The BAD_POOL_CALLER error is one of the many dreaded Blue Screens Of Death (BSOD) errors, which as a windows user, are always bad news and you do not want to see. In many cases blue screen of death errors can be quite easy to troubleshoot and diagnose. When this particular BSOD error occurs, it will suddenly freeze the computer at a blue screen with the “BAD_POOL_CALLER” error message displayed.
There are a number of different reasons for this error, but it usually occurs when a program attempts to use a processor thread that does not exist or is not currently available, or when the processor thread is being used by another program. It could also mean that the pool header is corrupted — regardless of the particular error, it, like most BSOD errors, is caused by driver issues.
If you are receiving the “BAD_POOL_CALLER” blue screen error, there’s a certainty that your machine will not boot normally. There is a good chance your machine will still boot into safe mode to allow you to perform some of the troubleshooting steps that I have outlined below. To boot Windows into safe mode you simply visit my article – How to boot to safe mode in Windows 10
The most like cause of the “BAD_POOL_CALLER” blue screen error will be an issue with a specific driver. The common solution will be to either disable the problem or driver or update the driver.
Activate Driver Verifier
To track down the specific problem driver, you’ll need to run Driver Verifier, an application included with Windows. Driver Verifier is a very handy inbuilt tool of Windows that checks you computer for unsigned drivers, the behaviour of drivers, errors in the execution of driver code, drivers built for older versions of Windows, etc. To get started, open Driver Verifier by simply typing verifier.exe in your Windows search bar.
- Type verifier in then Windows search box and press Enter
- Select Create Standard Settings, then click Next, then select Automatically Select all Drivers Installed on this Computer
- Click Next, then Finish
- Reboot your computer, and you will see the list of drivers to be verified during startup. If there is a faulty driver you will get a BSOD with its respective error message
- When you have determined the faulty driver, log back into Windows and you can uninstall the driver via the Device Manager (see below)
- Click Start and type verifier /reset
Disable the problem driver
To disable a driver once you’ve identified it:
- Restart your PC in Safe Mode in order to avoid any further Blue Screens of Death while you’re trying to take care of the problem
- Click Start
- Press Win+R (Windows logo key and R key) at the same time to invoke the run box.
- Type devmgmt.msc and click OK. Then Device Manager window will open.
- Click the arrow next to individual devices, right click on the device, and click Properties
- click Details to see the driver name. If you see any devices with a yellow exclamation mark, you’re on the right track, but this will not necessarily be the case
- Additionally, try doing a CTRL + F on the Windows desktop for the driver name to see what folder it’s in; this will provide a clue as to what device the driver belongs to
- Once you find the offending driver, click Uninstall from that same Properties screen
- Windows will attempt to reinstall the driver itself from information it provides from the Internet. This is called Plug and Play. Allow it to do so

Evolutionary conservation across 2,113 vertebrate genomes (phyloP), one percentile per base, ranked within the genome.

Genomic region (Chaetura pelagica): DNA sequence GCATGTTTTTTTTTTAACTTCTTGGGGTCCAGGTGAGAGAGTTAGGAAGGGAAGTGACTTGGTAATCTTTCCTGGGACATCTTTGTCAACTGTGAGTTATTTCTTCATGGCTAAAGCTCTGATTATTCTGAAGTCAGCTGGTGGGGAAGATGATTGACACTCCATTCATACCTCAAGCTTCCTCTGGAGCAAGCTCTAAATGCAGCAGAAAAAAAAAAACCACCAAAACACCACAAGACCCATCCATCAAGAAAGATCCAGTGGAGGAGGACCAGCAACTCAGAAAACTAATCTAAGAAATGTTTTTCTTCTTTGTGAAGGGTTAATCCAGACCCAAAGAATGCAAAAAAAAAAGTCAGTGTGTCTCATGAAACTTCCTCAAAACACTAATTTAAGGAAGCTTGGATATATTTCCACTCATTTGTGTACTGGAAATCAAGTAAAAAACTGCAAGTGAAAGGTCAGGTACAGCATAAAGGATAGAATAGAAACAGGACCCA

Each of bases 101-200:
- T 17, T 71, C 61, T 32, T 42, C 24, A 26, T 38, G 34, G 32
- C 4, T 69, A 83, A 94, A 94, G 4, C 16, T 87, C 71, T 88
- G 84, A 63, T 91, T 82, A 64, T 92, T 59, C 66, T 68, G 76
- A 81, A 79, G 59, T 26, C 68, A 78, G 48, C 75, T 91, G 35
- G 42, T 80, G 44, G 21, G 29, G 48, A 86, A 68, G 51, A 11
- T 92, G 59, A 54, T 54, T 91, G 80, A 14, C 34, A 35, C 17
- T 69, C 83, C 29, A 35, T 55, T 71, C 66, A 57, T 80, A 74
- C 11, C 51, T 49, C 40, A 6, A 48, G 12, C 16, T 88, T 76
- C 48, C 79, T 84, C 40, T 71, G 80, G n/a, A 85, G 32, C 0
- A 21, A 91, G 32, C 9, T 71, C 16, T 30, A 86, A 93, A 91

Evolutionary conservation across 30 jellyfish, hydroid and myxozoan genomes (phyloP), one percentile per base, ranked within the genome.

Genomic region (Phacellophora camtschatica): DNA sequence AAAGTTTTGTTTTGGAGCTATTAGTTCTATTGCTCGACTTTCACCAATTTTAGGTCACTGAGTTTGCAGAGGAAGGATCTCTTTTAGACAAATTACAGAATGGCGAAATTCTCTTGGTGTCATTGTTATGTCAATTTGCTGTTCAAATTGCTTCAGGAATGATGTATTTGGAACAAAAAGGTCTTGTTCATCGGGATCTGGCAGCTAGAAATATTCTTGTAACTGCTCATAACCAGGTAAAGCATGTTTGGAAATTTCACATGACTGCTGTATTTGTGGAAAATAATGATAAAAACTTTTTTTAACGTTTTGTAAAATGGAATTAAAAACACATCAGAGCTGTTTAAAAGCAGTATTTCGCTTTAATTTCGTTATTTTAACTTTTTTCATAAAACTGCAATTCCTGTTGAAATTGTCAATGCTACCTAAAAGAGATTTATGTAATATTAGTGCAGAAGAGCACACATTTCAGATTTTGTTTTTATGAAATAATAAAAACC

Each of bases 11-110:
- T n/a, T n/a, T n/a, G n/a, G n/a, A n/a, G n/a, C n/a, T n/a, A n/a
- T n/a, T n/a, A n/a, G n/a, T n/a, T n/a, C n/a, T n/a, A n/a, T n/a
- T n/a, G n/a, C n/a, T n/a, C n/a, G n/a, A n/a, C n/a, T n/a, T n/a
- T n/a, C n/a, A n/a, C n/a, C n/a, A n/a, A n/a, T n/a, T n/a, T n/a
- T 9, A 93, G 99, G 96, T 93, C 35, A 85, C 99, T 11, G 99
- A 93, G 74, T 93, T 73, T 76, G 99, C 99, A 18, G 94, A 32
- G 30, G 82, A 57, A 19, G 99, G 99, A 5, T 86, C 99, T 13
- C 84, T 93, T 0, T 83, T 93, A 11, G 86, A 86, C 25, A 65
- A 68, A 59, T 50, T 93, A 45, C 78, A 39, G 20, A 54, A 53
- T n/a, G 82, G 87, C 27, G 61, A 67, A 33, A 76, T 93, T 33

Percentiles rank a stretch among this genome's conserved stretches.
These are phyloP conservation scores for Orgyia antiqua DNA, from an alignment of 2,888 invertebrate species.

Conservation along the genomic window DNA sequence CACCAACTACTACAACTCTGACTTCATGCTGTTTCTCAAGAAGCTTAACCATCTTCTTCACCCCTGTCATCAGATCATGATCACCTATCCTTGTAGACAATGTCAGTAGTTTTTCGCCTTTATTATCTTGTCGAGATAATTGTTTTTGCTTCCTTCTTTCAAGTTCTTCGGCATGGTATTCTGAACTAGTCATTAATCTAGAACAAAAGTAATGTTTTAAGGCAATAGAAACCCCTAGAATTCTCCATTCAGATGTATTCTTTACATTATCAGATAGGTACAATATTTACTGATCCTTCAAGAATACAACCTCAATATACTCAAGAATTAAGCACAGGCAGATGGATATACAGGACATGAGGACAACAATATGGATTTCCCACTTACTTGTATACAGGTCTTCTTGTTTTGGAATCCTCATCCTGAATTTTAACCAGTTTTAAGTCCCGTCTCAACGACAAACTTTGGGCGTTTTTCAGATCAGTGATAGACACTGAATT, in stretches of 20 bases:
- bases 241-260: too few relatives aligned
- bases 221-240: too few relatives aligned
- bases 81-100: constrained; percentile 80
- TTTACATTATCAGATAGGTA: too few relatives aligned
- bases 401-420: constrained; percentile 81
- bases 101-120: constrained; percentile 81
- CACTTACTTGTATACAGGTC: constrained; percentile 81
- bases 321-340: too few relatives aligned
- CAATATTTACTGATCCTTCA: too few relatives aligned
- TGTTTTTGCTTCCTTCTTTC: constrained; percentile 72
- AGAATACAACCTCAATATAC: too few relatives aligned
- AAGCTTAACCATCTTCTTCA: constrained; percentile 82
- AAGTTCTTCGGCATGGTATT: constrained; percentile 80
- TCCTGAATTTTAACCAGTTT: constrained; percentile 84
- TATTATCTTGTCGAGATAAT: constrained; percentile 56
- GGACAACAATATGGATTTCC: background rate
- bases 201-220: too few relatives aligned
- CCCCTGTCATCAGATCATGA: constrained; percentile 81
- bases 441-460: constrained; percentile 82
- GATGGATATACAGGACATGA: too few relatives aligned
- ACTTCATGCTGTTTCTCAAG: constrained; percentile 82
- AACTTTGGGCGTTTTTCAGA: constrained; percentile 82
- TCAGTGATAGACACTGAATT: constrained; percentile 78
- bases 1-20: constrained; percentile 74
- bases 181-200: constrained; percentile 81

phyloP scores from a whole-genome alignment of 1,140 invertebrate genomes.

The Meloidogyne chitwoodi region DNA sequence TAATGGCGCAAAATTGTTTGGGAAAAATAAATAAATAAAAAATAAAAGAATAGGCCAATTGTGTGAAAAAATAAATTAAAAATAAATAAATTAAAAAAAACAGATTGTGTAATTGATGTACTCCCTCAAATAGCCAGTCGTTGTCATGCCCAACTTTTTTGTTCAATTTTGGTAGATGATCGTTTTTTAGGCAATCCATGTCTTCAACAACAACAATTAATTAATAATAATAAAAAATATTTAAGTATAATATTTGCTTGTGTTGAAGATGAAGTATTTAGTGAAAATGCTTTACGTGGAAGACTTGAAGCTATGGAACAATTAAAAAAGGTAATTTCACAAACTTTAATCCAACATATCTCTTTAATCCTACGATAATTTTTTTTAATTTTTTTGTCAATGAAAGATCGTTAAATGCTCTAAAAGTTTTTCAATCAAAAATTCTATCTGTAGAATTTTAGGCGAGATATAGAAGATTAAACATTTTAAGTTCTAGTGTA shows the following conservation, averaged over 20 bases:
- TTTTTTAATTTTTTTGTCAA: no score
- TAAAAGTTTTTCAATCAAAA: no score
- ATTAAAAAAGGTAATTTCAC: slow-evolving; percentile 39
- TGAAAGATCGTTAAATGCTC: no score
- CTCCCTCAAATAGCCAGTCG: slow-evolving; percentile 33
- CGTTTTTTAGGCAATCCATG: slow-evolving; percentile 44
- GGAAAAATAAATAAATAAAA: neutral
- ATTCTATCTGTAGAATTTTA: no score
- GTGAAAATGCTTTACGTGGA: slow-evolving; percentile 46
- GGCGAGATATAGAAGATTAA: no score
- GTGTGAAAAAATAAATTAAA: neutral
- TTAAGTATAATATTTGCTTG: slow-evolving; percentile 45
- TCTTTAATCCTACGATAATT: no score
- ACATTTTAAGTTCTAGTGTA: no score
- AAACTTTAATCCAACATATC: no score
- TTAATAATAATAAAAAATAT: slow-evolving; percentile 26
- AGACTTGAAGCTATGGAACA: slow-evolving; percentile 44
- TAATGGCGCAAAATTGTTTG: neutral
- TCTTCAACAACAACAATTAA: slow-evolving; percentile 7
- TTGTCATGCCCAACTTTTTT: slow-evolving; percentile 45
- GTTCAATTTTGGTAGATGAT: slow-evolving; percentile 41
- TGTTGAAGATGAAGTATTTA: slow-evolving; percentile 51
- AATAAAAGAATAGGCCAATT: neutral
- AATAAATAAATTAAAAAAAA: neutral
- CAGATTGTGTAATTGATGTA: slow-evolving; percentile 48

- If the driver does not automatically install, visit the device manufacturers website to download and install manually.
Run Windows Memory Diagnostics
If disabling the problem driver does not resolve the issue, you should then look to isolate physical memory as a possible cause. For that, you can use Windows Memory Diagnostics, which is another inbuilt tool of the Windows operating system. To open type mdsched in you windows search bar and open the Windows Memory Diagnostic.
Select Restart now and check for problems.
It will immediately restart your computer and start checking the physical memory for any issue. After the test is over, you should open the Event Viewer and view the MemoryDiagnostics-Results results under the System log.
Make sure that your Windows 10 is up to date
Microsoft is constantly fixing issues with new updates, and for the most part, Windows 10 installs the missing updates automatically when released or required. There is a good chance that an update will resolve the “BAD_POOL_CALLER” issue and update any compatibility or driver issue that has occurred.. You can check for updates manually by doing the following:
- Click Start and select “Settings -> Update & Security.”
- Click “Check for updates.” Windows will check for available updates and download and install them once you restart your computer.
Temporarily Disable Antivirus Software
Antivirus software is essential to your computer’s security, but sometimes can cause issue on your computer. One of these can include causing the BAD_POOL_CALLER error. To resolve this, disable some features of your antivirus temporarily, but if this doesn’t help, disable it entirely. If this end up resolving the issue, more specific troubleshoot will be required with the AntiVirus software vendor.
Uninstall Recently Installed Software
It is possible that recently installed software is causing system conflicts and resulting in the “BAD_POOL_CALLER” blue screen error. If you have installed software recently, prior to experiencing problems with the blue screen error, we recommend that you uninstall it.
To do this type appwiz.cpl in your Windows search and press Enter. – this will launch the “Programs and Features” window.
In the Programs and Features window, locate the program and uninstall it by right-clicking on it and choosing “Uninstall” from the drop-down menu.
Restart your computer and see if you still receive the “BAD_POOL_CALLER” blue screen error.